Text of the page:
Popular Astronomy is the quarterly magazine of Britain’s Society for Popular Astronomy. Before 1981 the magazine was called Hermes, after the messenger of the gods. PA has an international reputation as one of the best, brightest and most informative astronomy publications and is enjoyed by around 3,000 people. If you’re thinking about contributing to PA, please read through some recent copies to get to know the kind of articles we like, their types and subject ranges.
We’re always happy to receive original articles on all aspects of astronomy and space exploration. We’re interested in astronomical investigations and observations, items of historical interest, society news, the latest astronomy news, and your views. If you can think of it, and it’s related to astronomy, PA can find a place for it!
Your style of writing should be aimed at those who do not necessarily possess a specialised knowledge of astronomy. Many SPA members are beginners, new to astronomy and its myriad terms and jargon. When introducing difficult subjects, try to explain the principles involved as clearly and as simply as you can.
Ask the Editor
Please suggest any ideas to the Editor before committing to writing an article. Your article may complement plans we have, or it may duplicate material already commissioned, repeat something already published, or it may not be suitable. Articles should be no longer than 2000 words.
We do not accept any handwritten or typed material. Please send article in either text or Word format (not pdf) via email to email@example.com.
Images should be sent as separate attachments and not embedded in the Word document. They should be of the highest resolution possible and include an image credit or permission.
Check your copy for spelling errors, particularly of people’s names. Capitalise proper nouns only. For magnification, state x100 (not 100x). For timings, please state time in the 21:45 UT format (not 21h 45m) and dates in the format 30 March 2016. State measurements in metric, not imperial, eg 150 mm reflector. Our Sun and our Galaxy should have capital letters, but other suns and galaxies do not. The Universe should also have a capital letter. It is galactic disc, but computer disk.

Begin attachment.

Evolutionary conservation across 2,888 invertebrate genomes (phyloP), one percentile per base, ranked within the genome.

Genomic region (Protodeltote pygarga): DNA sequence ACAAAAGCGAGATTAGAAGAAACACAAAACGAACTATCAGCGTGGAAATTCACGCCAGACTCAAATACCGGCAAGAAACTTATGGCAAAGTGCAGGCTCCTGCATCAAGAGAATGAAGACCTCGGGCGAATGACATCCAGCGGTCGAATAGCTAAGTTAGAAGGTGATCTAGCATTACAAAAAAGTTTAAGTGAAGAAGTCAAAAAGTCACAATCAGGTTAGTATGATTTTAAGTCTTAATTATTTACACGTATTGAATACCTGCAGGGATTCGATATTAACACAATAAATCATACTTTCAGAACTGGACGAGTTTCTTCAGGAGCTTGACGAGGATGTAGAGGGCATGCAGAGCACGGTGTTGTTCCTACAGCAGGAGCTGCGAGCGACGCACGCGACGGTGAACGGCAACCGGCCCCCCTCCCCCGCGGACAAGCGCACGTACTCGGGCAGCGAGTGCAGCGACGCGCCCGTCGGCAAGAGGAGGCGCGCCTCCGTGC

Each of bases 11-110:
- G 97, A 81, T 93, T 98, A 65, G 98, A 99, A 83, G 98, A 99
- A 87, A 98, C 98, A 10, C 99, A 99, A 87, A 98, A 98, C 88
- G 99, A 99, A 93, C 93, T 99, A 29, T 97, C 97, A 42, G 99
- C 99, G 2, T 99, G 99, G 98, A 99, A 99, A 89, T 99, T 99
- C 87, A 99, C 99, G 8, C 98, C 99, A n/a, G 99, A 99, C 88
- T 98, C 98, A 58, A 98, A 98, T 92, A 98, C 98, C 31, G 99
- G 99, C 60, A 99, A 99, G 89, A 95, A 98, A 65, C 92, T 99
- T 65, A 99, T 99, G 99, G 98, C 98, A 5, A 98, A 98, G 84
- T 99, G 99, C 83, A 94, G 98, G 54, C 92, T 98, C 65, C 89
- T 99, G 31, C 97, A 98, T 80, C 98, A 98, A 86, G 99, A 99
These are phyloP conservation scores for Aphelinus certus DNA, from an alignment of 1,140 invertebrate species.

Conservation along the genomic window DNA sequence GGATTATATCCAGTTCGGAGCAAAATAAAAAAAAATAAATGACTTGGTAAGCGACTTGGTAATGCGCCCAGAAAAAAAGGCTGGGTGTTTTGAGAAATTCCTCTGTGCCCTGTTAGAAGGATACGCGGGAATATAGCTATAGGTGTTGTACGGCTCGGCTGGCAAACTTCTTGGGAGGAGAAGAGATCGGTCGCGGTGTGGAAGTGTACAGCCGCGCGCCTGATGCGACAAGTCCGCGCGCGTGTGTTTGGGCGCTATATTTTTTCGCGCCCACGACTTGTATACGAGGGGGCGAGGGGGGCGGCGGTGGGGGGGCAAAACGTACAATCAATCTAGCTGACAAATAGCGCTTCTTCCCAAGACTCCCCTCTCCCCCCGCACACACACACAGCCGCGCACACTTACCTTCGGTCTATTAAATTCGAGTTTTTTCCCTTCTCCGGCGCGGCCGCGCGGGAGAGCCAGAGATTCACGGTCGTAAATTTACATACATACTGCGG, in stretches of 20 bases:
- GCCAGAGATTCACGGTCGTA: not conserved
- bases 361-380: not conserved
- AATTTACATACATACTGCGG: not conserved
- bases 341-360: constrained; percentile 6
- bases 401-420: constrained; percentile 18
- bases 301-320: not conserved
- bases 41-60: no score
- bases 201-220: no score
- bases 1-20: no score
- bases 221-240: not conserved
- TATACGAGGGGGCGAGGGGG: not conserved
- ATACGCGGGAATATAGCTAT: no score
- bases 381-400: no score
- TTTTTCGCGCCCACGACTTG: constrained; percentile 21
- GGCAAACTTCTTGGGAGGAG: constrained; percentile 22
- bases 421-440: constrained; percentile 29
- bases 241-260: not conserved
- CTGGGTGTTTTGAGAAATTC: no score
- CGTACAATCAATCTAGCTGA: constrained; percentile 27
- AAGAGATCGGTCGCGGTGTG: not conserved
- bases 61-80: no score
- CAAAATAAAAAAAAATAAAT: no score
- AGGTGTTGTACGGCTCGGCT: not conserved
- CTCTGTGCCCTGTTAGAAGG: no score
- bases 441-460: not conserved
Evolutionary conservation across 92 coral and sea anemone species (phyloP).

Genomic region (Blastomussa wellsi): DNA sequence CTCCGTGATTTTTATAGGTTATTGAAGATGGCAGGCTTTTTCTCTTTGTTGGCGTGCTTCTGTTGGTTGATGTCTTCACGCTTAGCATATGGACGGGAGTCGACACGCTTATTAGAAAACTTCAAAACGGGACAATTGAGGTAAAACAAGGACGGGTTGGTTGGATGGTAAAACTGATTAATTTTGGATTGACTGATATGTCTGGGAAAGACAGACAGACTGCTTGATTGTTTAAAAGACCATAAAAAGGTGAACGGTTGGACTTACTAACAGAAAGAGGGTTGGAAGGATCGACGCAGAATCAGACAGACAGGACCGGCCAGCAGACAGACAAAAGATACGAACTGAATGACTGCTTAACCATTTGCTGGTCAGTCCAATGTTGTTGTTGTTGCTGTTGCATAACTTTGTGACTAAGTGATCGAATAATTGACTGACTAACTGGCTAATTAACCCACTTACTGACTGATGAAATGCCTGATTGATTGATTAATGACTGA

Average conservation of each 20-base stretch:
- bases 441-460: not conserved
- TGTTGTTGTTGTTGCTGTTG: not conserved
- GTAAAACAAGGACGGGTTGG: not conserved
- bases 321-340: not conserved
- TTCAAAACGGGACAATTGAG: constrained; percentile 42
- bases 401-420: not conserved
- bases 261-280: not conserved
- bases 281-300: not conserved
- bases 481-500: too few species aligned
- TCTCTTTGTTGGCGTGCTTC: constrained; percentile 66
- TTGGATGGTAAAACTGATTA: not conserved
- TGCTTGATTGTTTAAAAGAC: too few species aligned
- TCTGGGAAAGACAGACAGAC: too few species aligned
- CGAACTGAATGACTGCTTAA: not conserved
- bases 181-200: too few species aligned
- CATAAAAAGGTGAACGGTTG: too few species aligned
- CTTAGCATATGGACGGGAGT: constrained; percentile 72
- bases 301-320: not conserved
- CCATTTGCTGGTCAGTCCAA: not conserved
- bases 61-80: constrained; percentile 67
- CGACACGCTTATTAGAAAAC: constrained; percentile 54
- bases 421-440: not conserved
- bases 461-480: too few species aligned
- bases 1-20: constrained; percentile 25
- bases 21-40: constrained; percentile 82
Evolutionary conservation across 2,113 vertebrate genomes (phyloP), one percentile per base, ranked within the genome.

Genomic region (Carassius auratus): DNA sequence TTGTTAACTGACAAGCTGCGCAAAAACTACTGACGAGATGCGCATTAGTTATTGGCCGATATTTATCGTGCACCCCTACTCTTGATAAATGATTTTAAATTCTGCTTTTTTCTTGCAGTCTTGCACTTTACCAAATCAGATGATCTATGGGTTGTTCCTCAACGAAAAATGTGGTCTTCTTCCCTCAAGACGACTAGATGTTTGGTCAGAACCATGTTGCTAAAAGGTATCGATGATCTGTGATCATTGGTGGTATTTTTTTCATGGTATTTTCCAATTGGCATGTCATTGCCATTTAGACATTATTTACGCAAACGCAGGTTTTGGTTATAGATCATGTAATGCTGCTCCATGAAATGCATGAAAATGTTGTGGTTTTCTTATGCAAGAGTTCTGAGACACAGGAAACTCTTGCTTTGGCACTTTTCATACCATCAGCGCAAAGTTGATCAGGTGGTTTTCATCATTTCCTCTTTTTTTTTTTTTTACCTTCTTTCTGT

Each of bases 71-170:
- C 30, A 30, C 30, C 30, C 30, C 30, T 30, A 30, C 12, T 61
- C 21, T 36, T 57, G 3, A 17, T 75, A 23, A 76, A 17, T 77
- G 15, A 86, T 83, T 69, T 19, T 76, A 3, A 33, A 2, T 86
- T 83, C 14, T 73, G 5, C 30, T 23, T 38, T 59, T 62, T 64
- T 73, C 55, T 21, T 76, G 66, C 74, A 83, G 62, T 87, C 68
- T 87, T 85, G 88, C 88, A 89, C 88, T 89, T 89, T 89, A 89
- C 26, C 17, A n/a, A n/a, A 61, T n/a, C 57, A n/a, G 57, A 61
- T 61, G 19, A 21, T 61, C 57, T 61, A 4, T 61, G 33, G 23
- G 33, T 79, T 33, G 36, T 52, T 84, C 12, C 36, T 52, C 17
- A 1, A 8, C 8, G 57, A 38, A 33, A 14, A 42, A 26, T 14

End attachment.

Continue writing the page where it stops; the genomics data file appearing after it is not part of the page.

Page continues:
Original text and image material remains the copyright of the author/artist, and may be used freely by the author/artist at a later date. When using other people’s observations it is the responsibility of the author to secure permission from the observer in question before submitting it.
Most NASA images are public domain and copyright free.
The Editor will acknowledge all submissions to PA promptly, and we’ll communicate our acceptance or rejection within a reasonable period. Once your submission is accepted, the Editor will consult the author or artist if necessary, to make changes or amendments, although we reserve the right to edit the material to suit the presentation and available space. It’s our aim to produce a readable article in good English. In any disputes, the judgement of the Editor will be final.